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Year : 2019  |  Volume : 63  |  Issue : 8  |  Page : 611-616

Formulating a good research question: Pearls and pitfalls

Guys' and St Thomas' Hospital National Health Service Foundation Trust, London, United Kingdom

Correspondence Address:
Dr. Wilson Fandino
Anaesthesia Department, St Thomas' Hospital NHS Foundation Trust, Westminster Bridge Road, Lambeth, London SE1 7EH
United Kingdom
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Source of Support: None, Conflict of Interest: None

DOI: 10.4103/ija.IJA_198_19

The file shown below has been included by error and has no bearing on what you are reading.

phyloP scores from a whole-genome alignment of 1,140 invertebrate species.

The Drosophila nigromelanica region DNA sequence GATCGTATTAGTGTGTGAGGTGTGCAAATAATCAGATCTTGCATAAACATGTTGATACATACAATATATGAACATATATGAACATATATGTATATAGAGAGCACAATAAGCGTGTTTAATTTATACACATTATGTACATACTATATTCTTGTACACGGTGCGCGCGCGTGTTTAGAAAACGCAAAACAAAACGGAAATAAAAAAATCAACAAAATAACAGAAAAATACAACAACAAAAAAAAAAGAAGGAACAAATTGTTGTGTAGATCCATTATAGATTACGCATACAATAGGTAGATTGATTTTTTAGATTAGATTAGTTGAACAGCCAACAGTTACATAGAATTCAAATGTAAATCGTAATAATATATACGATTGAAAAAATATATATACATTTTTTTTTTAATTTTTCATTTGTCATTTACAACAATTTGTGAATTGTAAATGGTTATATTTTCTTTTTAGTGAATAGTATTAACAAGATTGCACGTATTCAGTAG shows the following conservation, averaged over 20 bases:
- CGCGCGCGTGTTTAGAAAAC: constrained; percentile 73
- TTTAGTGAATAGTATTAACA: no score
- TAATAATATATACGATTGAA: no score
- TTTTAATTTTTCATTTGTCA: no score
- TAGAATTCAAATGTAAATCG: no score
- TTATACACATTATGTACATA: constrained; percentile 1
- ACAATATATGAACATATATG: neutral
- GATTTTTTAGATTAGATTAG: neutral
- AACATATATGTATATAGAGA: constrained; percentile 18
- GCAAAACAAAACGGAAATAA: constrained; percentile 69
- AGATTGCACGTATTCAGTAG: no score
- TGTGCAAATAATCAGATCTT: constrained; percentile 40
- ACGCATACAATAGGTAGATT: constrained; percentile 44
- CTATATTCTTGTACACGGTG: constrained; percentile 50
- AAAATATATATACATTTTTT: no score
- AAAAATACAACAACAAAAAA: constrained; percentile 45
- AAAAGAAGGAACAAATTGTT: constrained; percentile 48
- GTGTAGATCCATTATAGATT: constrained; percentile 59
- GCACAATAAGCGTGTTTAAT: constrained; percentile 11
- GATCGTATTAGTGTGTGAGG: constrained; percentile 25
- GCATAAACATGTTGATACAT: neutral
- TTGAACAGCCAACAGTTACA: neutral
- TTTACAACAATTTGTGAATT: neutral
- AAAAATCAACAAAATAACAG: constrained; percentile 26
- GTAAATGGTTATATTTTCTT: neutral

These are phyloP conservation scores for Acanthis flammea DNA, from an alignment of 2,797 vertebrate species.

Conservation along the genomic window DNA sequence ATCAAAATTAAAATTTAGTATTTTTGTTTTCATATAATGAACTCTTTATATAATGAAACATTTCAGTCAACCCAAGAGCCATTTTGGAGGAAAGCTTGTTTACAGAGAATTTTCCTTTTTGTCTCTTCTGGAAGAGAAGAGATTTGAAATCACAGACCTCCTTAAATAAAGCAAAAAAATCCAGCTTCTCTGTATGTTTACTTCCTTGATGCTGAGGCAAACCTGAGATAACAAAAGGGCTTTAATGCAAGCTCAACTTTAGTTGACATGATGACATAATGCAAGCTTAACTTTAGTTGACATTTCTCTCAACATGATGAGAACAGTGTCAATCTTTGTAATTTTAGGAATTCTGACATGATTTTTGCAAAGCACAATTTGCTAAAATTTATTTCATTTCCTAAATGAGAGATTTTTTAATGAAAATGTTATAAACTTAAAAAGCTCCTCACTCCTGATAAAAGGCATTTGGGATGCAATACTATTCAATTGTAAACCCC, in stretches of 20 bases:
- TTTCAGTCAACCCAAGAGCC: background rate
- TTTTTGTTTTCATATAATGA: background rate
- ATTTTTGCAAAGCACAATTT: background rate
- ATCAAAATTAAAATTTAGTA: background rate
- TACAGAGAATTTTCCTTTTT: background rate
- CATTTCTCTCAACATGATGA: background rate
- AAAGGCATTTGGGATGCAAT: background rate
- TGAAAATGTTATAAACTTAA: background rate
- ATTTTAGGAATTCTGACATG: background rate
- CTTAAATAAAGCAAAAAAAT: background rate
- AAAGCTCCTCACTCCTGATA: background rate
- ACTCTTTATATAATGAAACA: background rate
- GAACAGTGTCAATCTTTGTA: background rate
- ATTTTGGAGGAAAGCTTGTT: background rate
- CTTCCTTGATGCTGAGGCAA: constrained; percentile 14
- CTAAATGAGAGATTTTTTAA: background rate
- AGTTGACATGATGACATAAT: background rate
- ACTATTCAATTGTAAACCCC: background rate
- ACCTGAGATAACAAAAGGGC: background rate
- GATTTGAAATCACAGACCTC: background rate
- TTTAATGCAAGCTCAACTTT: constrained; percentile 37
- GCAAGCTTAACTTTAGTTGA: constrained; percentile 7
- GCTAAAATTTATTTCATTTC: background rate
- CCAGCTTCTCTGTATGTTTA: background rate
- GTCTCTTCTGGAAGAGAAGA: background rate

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The process of formulating a good research question can be challenging and frustrating. While a comprehensive literature review is compulsory, the researcher usually encounters methodological difficulties in the conduct of the study, particularly if the primary study question has not been adequately selected in accordance with the clinical dilemma that needs to be addressed. Therefore, optimising time and resources before embarking in the design of a clinical protocol can make an impact on the final results of the research project. Researchers have developed effective ways to convey the message of how to build a good research question that can be easily recalled under the acronyms of PICOT (population, intervention, comparator, outcome, and time frame) and FINER (feasible, interesting, novel, ethical, and relevant). In line with these concepts, this article highlights the main issues faced by clinicians, when developing a research question.

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